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Bad Beats

  There’s not much more I can say about ad Beats that hasn’t already been said.  Just keep in mind that a bad beat is a statistically improbable draw and that really is the way you want your opponents to play online poker .  Here are a few things to keep in mind if you’ve suffered more than your share of bad Beats:

  • Don’t give up your game plan.  Stick to your Basic Strategy.  Don’t abandon those qualities that make you a good player.
  • Don’t give in to the temptation to play more hands in an effort to get even quickly.  Remember, you’re playing for the long run and you should understand that bad Beats are a necessary part of the game.
  • Don’t get mad or upset.  Sometimes it seems as if the players putting the bad Beats on you don’t have the social skills necessary to stay out of a barroom brawl.  Some of them are just plain obnoxious jerks.  Don’t get emotional even though you feel like you’re being taunted.  It can only affect your game in a negative way.
  • Stay in the game for as long as you’re a favorite to win.  Time at the table is a sure cure for recovering from bad Beats.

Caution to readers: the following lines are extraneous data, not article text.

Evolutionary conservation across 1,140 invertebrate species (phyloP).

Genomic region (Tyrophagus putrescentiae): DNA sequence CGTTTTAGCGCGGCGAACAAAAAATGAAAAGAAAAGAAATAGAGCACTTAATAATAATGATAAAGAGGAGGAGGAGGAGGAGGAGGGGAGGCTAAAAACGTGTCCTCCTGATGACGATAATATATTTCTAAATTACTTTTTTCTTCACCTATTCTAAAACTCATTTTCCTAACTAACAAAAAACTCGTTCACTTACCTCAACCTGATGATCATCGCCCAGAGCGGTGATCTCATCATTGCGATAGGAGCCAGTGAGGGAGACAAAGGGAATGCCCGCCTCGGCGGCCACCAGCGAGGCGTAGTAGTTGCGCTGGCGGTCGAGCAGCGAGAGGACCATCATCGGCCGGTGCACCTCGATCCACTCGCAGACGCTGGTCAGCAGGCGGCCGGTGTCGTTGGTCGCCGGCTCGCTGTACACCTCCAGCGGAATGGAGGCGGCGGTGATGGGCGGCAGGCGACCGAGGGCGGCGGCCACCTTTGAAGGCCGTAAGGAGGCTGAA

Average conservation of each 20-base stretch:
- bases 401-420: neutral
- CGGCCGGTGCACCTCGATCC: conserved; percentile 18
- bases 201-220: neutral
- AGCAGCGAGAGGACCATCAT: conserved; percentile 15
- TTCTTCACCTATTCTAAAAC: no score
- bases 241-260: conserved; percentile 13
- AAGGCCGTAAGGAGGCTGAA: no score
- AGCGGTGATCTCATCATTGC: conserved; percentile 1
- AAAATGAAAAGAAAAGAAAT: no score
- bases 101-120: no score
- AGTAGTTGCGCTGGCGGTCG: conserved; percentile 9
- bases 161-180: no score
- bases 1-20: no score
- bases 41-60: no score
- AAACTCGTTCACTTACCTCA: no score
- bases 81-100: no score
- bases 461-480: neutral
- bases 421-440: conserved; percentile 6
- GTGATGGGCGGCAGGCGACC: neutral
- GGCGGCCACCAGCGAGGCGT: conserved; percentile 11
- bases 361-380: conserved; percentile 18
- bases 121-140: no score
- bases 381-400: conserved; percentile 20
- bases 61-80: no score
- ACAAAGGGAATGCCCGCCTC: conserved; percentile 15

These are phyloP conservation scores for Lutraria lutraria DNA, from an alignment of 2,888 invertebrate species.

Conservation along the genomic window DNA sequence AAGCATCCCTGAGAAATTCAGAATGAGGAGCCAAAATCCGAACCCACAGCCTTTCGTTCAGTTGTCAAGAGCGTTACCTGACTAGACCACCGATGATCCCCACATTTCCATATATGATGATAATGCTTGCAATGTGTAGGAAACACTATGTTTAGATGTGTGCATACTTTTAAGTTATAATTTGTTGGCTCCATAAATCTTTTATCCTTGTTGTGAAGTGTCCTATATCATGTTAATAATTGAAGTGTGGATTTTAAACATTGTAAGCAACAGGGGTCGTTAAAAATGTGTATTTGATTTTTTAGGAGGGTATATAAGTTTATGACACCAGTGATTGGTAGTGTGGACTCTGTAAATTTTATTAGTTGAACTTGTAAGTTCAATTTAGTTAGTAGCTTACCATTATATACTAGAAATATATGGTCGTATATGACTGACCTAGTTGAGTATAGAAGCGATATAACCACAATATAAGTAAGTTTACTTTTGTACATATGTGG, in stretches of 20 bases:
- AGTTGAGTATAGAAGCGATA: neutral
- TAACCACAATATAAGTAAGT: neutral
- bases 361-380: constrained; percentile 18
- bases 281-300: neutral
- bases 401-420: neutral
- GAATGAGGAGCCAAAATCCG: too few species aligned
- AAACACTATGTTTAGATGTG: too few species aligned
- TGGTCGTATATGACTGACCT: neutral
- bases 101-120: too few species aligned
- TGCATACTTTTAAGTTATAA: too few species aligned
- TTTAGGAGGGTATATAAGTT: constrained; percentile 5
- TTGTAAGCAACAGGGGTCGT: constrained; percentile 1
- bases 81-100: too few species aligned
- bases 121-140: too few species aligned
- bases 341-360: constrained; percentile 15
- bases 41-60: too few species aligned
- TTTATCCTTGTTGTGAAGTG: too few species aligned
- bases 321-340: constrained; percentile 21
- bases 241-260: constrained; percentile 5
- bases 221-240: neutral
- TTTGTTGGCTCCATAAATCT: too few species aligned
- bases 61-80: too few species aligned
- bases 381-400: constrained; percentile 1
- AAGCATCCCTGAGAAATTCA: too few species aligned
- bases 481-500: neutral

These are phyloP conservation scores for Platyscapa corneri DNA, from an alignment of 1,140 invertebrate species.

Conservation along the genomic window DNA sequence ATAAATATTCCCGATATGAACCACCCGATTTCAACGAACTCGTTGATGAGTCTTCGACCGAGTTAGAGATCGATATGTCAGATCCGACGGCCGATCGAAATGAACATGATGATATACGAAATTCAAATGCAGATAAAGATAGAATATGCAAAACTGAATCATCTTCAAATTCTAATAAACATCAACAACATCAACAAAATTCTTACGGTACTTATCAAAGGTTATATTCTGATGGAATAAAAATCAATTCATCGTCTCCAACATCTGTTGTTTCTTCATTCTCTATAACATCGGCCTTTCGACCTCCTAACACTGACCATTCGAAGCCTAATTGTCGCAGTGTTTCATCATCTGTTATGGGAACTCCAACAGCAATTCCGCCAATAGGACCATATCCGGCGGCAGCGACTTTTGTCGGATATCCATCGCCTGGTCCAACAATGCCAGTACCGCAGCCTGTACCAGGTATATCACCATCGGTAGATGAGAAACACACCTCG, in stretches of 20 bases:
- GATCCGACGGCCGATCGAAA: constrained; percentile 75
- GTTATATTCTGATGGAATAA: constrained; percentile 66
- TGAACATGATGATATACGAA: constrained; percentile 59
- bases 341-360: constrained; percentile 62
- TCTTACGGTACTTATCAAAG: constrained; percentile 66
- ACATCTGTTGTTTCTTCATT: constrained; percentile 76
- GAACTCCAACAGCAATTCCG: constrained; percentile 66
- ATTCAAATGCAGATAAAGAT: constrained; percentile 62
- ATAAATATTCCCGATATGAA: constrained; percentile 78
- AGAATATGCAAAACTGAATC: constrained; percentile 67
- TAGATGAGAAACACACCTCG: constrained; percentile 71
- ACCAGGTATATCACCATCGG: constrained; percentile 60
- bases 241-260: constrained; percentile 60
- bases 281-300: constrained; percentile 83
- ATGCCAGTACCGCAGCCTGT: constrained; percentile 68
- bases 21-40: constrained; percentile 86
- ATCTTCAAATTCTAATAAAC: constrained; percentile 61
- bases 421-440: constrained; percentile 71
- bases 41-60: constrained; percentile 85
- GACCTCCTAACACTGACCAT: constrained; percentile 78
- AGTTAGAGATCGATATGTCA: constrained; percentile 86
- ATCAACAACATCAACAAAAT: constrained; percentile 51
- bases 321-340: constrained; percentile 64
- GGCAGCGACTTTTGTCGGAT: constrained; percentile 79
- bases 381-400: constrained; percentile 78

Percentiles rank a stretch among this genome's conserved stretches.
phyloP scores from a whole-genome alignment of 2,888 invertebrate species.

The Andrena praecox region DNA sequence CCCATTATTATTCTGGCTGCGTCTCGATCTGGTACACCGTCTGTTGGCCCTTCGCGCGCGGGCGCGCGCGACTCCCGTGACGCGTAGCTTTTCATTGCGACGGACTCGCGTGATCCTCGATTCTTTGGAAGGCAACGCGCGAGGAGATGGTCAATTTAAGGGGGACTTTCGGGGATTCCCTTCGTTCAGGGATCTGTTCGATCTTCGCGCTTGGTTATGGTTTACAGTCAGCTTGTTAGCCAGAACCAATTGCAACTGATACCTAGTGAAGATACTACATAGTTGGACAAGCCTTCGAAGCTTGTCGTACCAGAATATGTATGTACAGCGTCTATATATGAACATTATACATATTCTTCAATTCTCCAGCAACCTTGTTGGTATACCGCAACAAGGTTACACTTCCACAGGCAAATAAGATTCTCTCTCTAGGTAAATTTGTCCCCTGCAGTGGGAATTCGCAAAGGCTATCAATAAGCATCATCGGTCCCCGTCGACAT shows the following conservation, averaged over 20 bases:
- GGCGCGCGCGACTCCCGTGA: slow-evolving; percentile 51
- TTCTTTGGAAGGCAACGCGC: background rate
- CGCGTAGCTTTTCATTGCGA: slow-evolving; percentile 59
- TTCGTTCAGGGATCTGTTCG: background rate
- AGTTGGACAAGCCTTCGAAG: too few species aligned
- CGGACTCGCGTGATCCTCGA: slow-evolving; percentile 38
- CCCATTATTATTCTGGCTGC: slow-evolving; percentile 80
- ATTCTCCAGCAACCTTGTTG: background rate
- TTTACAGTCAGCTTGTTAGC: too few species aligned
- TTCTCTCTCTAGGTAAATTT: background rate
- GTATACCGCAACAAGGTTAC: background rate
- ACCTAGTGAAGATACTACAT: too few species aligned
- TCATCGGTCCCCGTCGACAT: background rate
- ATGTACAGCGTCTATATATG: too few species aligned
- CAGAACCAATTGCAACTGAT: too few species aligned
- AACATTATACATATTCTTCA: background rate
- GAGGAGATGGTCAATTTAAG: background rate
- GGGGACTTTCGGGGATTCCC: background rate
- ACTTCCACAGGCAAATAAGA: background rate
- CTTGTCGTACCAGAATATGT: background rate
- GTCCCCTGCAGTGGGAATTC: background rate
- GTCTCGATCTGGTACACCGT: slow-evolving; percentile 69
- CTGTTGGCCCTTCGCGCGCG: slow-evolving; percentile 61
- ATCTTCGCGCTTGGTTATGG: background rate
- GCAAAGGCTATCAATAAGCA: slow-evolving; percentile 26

• Keeping that in mind, you shouldn’t pass up an opportunity to move to an even better game.  Don’t stay in a bad game just because you feel you have to beat a certain player out of a certain amount of money.
  • Take a break.  Get up when it’s your big blind and go do something else until it’s your big blind again.
  • Tighten up your pre-flop starting requirements for an hour or so.  This means you’ll be playing fewer hands than average, but you’ll have much better than average starting hands when you do play.  This will cut down your exposure to the number of bad beat possibilities.
  • Use this time to study your opponents.  Try to figure out what their starting requirements are for each position.
  • Realize that it usually takes both the turn and the river for a player to put a bad beat on you.  That means that he’ll be putting a lot of money in the pot to see the river Card Games and when he misses, which will be often, you’ll win some pretty big pot.
  • Get a seat change.  If possible, sit to the immediate left of the bad beat artist.  That way, he’ll always have to act before you.
  • Ask for a deck change or a new set up. It doesn’t necessarily change your luck but it will make you feel better and improve your attitude.
  • Last, and maybe most importantly, be willing to accept a temporary loss if you have to.  There’ll always be another game and another chance to get your money back.  It’s just not worth losing your entire bankroll in an effort to get revenge on one play poker

Playing the Rush   Fortunately, there is a flip side to bad Beats and it’s called a rush.  It’s when you can do no wrong.  Every card you touch turns to gold.  There are times when it doesn’t matter what you play or how you play it, you’ll win a big pot.  Your seat gets hot and you win nearly every hand.  even hands that you throw away would have won if you had played them to the end.  It’s a perfectly normal and expected part of the game.